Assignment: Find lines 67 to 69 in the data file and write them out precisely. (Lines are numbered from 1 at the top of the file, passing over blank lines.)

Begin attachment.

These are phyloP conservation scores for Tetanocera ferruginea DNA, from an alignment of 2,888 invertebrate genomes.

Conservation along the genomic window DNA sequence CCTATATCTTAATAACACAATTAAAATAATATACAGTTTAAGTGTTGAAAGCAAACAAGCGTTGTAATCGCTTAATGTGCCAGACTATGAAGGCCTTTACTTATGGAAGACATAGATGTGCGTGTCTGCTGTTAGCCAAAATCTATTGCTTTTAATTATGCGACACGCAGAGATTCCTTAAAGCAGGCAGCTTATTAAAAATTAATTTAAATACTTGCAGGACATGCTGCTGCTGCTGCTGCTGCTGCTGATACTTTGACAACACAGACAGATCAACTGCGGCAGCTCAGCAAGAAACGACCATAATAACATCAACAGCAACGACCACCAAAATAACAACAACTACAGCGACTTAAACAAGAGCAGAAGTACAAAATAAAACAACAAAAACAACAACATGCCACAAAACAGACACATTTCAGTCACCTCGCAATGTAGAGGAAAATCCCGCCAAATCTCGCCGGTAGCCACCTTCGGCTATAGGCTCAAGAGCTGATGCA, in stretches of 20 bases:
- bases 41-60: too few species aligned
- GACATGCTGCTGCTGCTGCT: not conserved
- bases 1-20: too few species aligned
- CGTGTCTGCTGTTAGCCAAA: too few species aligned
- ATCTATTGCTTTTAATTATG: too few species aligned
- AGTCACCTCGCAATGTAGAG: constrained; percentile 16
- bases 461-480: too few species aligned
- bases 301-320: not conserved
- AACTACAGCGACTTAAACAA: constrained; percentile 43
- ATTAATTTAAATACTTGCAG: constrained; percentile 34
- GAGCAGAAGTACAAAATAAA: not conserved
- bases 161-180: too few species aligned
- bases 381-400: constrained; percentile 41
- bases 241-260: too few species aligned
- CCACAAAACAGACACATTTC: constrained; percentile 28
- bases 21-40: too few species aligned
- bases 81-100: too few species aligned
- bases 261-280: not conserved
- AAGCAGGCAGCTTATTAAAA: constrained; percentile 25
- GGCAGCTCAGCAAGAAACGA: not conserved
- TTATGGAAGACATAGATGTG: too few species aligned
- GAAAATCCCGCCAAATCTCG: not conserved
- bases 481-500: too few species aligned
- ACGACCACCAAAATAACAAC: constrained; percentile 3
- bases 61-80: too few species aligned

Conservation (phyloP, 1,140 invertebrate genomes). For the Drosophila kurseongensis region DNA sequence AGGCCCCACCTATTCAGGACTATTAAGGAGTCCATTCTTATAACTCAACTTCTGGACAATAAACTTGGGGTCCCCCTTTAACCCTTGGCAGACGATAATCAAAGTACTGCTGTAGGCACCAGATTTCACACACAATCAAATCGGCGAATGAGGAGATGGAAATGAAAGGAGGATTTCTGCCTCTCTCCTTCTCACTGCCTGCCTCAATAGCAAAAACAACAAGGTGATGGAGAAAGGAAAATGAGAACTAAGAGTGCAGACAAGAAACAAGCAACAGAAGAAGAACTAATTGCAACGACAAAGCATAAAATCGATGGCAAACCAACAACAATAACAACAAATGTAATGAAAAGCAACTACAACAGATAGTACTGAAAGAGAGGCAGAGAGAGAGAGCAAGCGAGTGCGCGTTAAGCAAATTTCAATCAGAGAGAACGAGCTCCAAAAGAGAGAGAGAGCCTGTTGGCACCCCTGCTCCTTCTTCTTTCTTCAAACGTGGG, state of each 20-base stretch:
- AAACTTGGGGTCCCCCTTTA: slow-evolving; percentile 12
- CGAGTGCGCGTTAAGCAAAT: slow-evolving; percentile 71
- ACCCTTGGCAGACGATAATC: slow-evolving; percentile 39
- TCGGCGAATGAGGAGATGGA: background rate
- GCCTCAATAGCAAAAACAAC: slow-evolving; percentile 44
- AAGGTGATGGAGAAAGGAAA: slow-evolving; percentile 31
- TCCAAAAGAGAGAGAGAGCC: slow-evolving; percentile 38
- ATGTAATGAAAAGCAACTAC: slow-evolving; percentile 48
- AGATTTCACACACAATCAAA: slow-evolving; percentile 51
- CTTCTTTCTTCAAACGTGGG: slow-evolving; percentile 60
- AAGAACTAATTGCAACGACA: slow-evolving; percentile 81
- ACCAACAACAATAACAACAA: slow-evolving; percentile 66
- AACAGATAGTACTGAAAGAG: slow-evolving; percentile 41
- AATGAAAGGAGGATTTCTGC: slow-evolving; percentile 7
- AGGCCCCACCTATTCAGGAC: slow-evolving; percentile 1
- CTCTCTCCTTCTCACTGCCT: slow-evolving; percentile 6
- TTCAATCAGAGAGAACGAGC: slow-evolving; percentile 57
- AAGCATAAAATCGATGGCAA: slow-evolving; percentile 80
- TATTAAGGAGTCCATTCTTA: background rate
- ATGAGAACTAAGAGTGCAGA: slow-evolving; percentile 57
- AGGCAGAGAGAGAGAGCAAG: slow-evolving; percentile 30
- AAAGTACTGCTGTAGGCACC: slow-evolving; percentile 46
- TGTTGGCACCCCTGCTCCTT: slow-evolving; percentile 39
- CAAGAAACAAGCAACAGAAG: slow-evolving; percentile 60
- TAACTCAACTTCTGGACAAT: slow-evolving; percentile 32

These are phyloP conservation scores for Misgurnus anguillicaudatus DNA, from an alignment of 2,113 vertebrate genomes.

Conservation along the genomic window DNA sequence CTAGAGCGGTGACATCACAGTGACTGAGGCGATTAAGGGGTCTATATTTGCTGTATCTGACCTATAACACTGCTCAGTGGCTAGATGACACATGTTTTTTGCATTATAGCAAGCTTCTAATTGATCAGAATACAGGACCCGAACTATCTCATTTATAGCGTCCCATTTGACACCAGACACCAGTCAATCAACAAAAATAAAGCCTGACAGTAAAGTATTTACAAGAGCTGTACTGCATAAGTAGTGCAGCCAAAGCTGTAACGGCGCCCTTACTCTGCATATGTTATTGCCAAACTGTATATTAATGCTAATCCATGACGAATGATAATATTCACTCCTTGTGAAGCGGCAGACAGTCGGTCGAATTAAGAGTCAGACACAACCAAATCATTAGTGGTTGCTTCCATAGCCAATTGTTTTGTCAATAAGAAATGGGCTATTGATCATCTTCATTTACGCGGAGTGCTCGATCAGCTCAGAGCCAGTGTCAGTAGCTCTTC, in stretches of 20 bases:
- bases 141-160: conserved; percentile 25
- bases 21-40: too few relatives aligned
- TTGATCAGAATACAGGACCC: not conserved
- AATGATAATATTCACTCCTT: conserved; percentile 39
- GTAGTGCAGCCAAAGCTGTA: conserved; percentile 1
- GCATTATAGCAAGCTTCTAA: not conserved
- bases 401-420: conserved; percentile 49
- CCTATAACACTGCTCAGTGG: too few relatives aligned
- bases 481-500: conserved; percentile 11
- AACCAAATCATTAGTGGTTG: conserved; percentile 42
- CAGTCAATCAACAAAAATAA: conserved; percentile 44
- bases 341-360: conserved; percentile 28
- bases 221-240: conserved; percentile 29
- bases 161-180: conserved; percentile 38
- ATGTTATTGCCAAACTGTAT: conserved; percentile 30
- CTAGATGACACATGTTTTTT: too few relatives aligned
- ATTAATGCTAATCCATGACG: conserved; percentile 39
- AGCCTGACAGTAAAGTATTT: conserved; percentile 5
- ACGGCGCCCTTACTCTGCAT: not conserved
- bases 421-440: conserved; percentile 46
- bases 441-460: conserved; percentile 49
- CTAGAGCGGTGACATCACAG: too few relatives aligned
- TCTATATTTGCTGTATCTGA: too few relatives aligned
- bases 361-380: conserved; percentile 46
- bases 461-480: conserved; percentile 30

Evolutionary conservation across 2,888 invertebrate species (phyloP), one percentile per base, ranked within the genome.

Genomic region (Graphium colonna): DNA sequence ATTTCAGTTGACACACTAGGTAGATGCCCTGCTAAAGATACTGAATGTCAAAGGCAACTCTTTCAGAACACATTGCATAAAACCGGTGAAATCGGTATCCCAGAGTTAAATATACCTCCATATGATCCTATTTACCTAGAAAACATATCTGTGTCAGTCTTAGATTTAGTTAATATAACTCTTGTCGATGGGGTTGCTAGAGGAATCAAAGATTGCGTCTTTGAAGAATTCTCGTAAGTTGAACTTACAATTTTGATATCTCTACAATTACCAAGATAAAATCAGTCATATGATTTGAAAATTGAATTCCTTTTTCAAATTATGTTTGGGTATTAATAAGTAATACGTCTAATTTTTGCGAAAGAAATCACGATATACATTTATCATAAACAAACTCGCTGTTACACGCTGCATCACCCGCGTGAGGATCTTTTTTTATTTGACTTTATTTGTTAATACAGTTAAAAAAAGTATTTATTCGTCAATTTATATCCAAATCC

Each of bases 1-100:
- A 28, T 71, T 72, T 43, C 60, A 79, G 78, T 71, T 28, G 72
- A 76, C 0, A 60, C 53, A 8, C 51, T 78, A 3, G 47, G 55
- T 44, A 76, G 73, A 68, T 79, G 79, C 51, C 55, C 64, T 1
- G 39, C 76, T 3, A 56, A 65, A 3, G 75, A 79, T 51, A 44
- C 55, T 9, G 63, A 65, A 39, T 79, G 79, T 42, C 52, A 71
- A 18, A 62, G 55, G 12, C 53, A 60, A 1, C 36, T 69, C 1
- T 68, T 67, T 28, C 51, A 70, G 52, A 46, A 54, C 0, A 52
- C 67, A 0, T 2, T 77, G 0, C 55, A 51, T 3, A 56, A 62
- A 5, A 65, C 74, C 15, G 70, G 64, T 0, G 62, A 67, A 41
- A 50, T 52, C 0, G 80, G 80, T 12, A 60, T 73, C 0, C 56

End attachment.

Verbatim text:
- bases 341-360: conserved; percentile 28
- bases 221-240: conserved; percentile 29
- bases 161-180: conserved; percentile 38